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Get health back on track

Posted in Reasons to quit 26 Jun 2019

So I’ve been a smoker for about 17 years now

Saturday I had a severe asthma attack which landed me in hospital very unwell. (Have a history of asthma although nothing present for about 22 years)

Have wanted to quit smoking for quite sometime but the excuses kept over coming me. I was stressed, angry, sad, going out, having a drink or just felt like a cigarette you know the excuses which always make you buy that packet.

Well this was it for me I was too sick to even want a cigarette so I decided it’s now or never.

I’m gonna admit it’s been hard even though I literally could not inhale a cigarette right now hasn’t stopped the cravings. I’ve been a bit snappy, a bit emotional, headaches but I know I can do this, I know I can be strong, I know I can do it not only for me but for my 3 kids who are excited that I haven’t had a cigarette in nearly a week.

I felt I needed to talk to others doing to the same and found this forum.

Thanks for reading and good luck to all of us riding this roller coaster We Can Do It

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  • Happiness June 27, 2019 | 0:14
    It doesn't have to be a roller coaster Melsey15. Rather than fight the cravings and resent giving up the cigarettes , think in a positive way. You have finally done what you have wanted to do for many years now. Your children are happy for you, and you know that you love life more than the smokes, and what to be around a while longer.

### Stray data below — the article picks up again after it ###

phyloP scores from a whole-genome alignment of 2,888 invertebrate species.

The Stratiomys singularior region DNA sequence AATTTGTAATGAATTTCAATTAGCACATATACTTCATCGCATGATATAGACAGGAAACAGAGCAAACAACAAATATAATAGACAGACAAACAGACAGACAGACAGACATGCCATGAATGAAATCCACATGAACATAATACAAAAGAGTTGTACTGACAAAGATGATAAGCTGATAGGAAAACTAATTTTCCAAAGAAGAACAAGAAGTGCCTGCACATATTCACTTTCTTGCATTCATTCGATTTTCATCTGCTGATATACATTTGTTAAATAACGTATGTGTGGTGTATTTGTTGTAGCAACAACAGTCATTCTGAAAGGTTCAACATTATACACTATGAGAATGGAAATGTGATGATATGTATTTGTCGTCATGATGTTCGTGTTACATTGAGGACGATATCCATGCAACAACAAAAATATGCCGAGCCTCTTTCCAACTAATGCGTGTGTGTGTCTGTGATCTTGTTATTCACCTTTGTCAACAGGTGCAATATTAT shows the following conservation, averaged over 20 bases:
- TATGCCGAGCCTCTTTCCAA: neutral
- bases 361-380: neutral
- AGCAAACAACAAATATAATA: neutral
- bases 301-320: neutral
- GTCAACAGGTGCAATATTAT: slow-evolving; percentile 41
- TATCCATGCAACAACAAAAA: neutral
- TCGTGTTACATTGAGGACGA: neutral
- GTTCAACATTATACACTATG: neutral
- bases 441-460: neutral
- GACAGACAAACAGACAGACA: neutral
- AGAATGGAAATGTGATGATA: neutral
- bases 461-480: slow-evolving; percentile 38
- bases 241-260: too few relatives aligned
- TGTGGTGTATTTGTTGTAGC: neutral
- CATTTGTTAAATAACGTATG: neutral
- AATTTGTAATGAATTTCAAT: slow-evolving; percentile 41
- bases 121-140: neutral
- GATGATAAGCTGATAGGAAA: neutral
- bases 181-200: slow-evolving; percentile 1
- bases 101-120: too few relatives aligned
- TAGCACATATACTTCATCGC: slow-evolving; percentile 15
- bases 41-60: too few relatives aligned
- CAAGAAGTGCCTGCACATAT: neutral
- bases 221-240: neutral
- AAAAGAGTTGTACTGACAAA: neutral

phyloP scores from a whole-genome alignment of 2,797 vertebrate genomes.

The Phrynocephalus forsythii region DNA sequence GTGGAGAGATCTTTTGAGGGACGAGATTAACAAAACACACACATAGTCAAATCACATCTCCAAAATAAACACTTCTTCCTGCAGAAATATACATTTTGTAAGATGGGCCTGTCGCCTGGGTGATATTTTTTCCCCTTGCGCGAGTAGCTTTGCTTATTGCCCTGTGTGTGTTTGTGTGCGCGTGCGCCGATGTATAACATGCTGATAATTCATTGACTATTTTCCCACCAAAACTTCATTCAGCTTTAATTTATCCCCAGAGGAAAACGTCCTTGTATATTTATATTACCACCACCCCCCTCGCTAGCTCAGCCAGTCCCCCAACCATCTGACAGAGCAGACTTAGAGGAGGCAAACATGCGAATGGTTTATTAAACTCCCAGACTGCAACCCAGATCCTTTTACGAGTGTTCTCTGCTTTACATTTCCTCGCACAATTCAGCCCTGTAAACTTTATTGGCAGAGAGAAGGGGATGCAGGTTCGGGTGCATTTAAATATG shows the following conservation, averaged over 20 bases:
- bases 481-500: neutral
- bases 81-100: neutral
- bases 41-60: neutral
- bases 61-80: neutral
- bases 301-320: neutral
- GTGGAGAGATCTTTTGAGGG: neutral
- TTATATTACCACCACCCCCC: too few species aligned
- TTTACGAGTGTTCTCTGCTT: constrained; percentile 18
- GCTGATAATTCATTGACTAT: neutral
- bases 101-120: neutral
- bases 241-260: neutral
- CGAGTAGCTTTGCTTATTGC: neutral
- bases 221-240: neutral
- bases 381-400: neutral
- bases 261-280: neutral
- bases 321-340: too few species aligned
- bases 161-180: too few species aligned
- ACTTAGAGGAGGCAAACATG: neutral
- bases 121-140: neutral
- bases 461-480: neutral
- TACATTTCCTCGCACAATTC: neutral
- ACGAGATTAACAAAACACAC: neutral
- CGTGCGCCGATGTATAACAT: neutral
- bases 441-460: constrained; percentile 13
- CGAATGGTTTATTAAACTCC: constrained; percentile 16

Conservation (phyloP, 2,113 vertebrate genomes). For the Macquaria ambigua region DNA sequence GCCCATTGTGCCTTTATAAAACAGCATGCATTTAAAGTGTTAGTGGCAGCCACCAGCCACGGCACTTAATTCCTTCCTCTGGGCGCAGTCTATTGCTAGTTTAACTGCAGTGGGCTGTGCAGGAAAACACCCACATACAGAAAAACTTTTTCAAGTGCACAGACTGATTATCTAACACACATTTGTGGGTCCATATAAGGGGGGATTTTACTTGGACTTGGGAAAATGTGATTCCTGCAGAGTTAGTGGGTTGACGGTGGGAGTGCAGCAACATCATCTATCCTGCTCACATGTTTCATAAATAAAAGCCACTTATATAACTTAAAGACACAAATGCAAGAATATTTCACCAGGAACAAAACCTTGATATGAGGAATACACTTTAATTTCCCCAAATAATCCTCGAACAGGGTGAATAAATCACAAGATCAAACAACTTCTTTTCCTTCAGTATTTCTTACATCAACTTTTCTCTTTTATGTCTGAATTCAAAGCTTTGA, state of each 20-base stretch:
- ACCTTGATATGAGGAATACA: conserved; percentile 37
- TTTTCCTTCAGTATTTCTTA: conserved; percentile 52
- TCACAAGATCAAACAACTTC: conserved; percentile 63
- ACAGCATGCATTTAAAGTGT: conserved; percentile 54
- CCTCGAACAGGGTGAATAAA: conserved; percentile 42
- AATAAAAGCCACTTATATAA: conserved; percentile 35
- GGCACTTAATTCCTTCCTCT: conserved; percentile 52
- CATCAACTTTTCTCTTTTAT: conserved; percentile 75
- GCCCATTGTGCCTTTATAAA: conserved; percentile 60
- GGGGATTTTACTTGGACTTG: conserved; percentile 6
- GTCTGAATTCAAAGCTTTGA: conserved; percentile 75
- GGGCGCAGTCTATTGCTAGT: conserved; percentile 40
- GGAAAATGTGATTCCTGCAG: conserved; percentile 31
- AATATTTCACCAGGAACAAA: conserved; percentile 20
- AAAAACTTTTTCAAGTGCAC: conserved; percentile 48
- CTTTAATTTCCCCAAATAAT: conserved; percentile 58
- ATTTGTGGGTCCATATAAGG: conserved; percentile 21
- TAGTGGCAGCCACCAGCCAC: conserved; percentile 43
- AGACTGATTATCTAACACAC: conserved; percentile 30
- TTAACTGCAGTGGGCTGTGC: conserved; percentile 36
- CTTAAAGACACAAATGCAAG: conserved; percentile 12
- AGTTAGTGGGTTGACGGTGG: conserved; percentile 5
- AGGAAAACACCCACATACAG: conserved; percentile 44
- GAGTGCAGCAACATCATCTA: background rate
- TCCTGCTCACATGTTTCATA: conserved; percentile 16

When choosing to make this change, envision yourself looking younger, with clear skin, no nicotine stains and smelling wonderful. Take deep breathes and feel what is supposed to really be like to breathe. Smell and taste things much better, and spoil yourself with the savings. Buy something new to wear. When you look good , you feel good.

    You are pass the nicotine addiction and have entered the psychological stage of the quit, and so this forum with its support can give you answers and the support you need to see this through. I encourage you to read and learn about nicotine, how you became addicted, forgive yourself and move forward into a bright new future. NOPE is the mantra, not one puff ever, for it can send you right back to square one. Positive thinking and accepting this journey is key to ending the misery. You will not crave what you do not want. Cravings are mere thoughts. Replace the thought of wanting a cigarette with something else, like i want fresh air, i want my kids to be proud, or think of it as someone you cant stand telling you what to do. Are you going to succumb to the treachery, the vicious cycle for another decade?

    You can be free. Embrace this journey to a wonderful new life.
  • DAB57 June 27, 2019 | 12:06
    Hi Melsy15. Welcome and I hope you get well soon. My dear quit friend happiness has given you some great advise. I would just like to add that if you think of each withdrawal as being a bruise from a battle that you are going to win, it might help you get through it a little easier. Remember that the niccotene companies would love for you to pick up the cancer sticks without a single thought for your health or wellbeing or that of your families. Please remember too that you are helping your children in more ways than you can possibly think. A longer life with their parent, not breathing in second hand smoke via air or on clothing etc. The withdrawals will gnaw at you for a little while but you will get through it. I know, I am an ex smoker. Quitting smoking is one of the greatest achievements we can make in our lives. I wish you all the very best and want you to know that we are all with you supporting you on your journey. Again get well soon and here's looking at you.